New legislation to make it easier and cheaper for leaseholders to purchase their freehold, extend their lease and take over management of their building was announced in the King’s Speech.
The Leasehold and Freehold Reform Bill proposes to transform the leasehold market and improve leaseholder’s consumer rights. If the Bill passes through the legislative process, it will deliver the government’s commitments on leasehold reform – tackling inequality within the housing market and improving home ownership in England & Wales.
The changes will give leaseholders more security, making their ownership similar to that of someone who owns a freehold.
Proposed reforms in the Leasehold and Freehold Reform Bill include
- Increasing the standard term of leasehold extensions from 99 years to 990 years for both houses and flats, with ground rent reduced to £0.
- Removal of the requirement for a new leaseholder to have owned their house or flat for two years before they can benefit from the changes;
- Setting a maximum time and fee for the provision of information required to sell a leasehold property, such as building insurance or financial records;
- Creating transparency over leaseholders’ service charges – costs should be in a ‘standardised comparable format’;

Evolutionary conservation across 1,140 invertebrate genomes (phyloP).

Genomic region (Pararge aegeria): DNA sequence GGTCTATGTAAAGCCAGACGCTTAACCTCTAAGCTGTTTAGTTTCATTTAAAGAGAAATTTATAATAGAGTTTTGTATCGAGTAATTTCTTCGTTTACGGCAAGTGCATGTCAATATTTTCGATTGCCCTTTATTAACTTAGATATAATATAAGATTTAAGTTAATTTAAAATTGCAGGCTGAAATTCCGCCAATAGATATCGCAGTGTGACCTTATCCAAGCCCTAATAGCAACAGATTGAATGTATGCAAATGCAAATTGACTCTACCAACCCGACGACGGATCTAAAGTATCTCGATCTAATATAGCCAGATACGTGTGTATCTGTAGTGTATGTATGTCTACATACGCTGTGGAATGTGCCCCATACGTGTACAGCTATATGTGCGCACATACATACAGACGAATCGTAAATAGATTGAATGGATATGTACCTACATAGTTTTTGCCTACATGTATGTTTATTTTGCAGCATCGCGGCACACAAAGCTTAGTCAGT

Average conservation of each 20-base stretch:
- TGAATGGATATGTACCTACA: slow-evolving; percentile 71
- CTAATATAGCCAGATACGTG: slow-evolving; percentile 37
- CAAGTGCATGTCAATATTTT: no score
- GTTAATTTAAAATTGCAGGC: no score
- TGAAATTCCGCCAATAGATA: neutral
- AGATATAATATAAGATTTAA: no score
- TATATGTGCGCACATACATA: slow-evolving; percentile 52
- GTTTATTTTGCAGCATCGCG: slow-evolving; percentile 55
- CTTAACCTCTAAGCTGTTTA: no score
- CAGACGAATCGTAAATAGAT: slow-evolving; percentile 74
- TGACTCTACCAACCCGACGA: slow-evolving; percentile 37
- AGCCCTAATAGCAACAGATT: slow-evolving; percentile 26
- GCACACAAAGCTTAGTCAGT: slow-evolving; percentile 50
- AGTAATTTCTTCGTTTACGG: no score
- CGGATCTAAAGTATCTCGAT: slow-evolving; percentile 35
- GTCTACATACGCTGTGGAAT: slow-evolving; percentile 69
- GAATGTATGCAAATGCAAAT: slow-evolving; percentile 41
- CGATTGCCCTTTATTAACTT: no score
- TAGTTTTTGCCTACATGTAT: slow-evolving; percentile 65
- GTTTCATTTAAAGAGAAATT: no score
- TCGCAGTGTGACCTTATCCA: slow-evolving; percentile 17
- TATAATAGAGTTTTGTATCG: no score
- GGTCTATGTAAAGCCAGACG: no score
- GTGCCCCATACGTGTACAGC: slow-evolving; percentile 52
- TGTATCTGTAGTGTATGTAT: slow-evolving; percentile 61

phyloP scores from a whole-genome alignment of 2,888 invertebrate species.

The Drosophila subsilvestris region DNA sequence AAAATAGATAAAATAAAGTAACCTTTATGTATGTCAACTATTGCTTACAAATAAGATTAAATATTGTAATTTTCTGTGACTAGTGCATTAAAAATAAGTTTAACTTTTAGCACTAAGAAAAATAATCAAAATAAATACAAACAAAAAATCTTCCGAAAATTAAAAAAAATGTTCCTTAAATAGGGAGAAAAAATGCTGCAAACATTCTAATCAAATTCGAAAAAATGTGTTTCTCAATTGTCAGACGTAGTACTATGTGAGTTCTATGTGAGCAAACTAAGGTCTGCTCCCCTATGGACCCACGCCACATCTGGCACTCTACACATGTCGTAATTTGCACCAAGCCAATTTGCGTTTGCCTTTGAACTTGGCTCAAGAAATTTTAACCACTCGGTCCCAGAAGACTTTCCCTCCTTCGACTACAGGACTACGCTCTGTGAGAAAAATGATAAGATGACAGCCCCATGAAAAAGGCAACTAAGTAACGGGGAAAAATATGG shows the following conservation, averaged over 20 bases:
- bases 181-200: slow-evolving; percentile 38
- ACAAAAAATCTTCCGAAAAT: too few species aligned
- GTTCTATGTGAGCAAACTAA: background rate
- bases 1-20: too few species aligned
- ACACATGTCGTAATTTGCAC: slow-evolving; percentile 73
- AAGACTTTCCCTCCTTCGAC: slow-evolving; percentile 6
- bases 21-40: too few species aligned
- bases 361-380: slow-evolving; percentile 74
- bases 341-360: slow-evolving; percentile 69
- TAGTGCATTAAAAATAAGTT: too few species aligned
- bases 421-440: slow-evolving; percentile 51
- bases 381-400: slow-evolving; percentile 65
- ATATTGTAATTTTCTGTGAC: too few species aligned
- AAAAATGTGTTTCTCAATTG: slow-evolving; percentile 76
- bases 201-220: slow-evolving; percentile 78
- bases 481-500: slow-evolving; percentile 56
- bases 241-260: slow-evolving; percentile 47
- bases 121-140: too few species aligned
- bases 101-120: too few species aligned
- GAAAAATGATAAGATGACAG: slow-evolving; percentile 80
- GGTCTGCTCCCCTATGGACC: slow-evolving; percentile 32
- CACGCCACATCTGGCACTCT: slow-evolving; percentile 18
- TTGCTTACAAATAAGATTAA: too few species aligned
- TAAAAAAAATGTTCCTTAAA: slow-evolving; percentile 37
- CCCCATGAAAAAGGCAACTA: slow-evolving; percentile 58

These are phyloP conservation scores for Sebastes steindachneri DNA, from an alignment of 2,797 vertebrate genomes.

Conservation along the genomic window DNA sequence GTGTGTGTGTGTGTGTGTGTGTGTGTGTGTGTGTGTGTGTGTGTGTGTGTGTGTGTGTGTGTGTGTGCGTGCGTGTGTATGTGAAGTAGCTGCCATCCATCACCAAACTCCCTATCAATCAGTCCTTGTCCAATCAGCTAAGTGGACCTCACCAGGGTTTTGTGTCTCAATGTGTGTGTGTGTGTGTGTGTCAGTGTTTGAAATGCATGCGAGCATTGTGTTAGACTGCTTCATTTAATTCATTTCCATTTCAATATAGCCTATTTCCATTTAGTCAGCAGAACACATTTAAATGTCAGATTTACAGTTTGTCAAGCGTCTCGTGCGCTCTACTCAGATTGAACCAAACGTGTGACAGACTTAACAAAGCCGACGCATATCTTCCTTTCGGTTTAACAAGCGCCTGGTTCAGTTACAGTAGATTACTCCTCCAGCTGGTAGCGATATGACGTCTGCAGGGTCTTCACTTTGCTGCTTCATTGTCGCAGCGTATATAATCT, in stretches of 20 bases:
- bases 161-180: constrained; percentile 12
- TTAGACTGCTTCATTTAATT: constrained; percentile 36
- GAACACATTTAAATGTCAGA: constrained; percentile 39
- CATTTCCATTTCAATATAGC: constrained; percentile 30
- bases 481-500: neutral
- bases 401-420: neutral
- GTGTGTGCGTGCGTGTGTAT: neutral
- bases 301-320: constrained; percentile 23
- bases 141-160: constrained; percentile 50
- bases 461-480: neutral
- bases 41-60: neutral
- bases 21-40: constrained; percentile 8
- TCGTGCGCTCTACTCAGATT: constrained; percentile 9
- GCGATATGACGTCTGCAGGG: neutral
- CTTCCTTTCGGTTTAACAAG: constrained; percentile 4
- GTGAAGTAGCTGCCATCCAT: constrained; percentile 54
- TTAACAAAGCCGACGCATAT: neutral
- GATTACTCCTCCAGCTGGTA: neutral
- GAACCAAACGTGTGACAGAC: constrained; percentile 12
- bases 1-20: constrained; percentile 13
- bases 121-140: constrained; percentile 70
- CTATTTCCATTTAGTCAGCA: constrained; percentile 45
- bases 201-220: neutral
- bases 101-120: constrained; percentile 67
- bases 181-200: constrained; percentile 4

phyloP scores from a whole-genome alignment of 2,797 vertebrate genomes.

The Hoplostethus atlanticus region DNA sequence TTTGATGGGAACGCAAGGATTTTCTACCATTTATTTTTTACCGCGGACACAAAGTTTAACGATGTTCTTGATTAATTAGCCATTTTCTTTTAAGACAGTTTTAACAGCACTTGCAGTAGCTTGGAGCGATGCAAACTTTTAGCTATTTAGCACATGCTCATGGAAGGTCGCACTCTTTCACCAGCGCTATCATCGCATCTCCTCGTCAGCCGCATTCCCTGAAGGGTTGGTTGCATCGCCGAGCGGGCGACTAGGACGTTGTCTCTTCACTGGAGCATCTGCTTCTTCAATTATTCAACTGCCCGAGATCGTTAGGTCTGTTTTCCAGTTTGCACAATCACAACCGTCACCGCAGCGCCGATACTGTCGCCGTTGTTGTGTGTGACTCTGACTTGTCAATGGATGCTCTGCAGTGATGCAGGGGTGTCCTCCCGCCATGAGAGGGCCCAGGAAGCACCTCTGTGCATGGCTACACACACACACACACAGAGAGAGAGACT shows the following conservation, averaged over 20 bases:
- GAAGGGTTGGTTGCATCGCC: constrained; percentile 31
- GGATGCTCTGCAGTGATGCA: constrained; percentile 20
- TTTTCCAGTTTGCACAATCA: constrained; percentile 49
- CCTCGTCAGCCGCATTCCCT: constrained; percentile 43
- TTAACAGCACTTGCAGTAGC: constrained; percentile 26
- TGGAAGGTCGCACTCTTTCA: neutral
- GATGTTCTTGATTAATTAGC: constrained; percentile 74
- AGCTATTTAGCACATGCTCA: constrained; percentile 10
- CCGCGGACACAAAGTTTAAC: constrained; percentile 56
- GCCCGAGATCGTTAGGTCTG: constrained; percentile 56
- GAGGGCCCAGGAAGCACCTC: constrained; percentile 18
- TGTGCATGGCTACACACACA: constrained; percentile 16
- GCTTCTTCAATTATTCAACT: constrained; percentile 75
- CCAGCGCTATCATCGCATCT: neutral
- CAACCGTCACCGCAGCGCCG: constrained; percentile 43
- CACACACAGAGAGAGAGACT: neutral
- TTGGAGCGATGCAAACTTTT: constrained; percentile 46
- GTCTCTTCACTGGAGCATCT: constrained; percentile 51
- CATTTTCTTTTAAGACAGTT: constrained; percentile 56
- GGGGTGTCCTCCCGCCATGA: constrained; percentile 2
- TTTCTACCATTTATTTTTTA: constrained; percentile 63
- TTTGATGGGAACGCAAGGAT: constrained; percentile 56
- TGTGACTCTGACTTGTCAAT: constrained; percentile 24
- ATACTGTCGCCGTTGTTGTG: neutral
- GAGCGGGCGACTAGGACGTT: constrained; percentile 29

- Replacing buildings insurance commissions for managing agents, landlords and freeholders ‘with transparent administration fees’;
- Removing the presumption for leaseholders to pay their freeholders’ legal costs when challenging poor practice; and
- Enabling leaseholders in buildings with up to 50% non-residential floorspace to buy their freehold or take over its management (an increase from 25%).
The Bill also proposes to ban the creation of new leasehold houses so that, ‘other than in exceptional circumstances’, every new house in England and Wales will be freehold from the outset – this will not extend to new build flats. Existing ground rents will be capped with the aim of making it easier to secure mortgages and sell properties.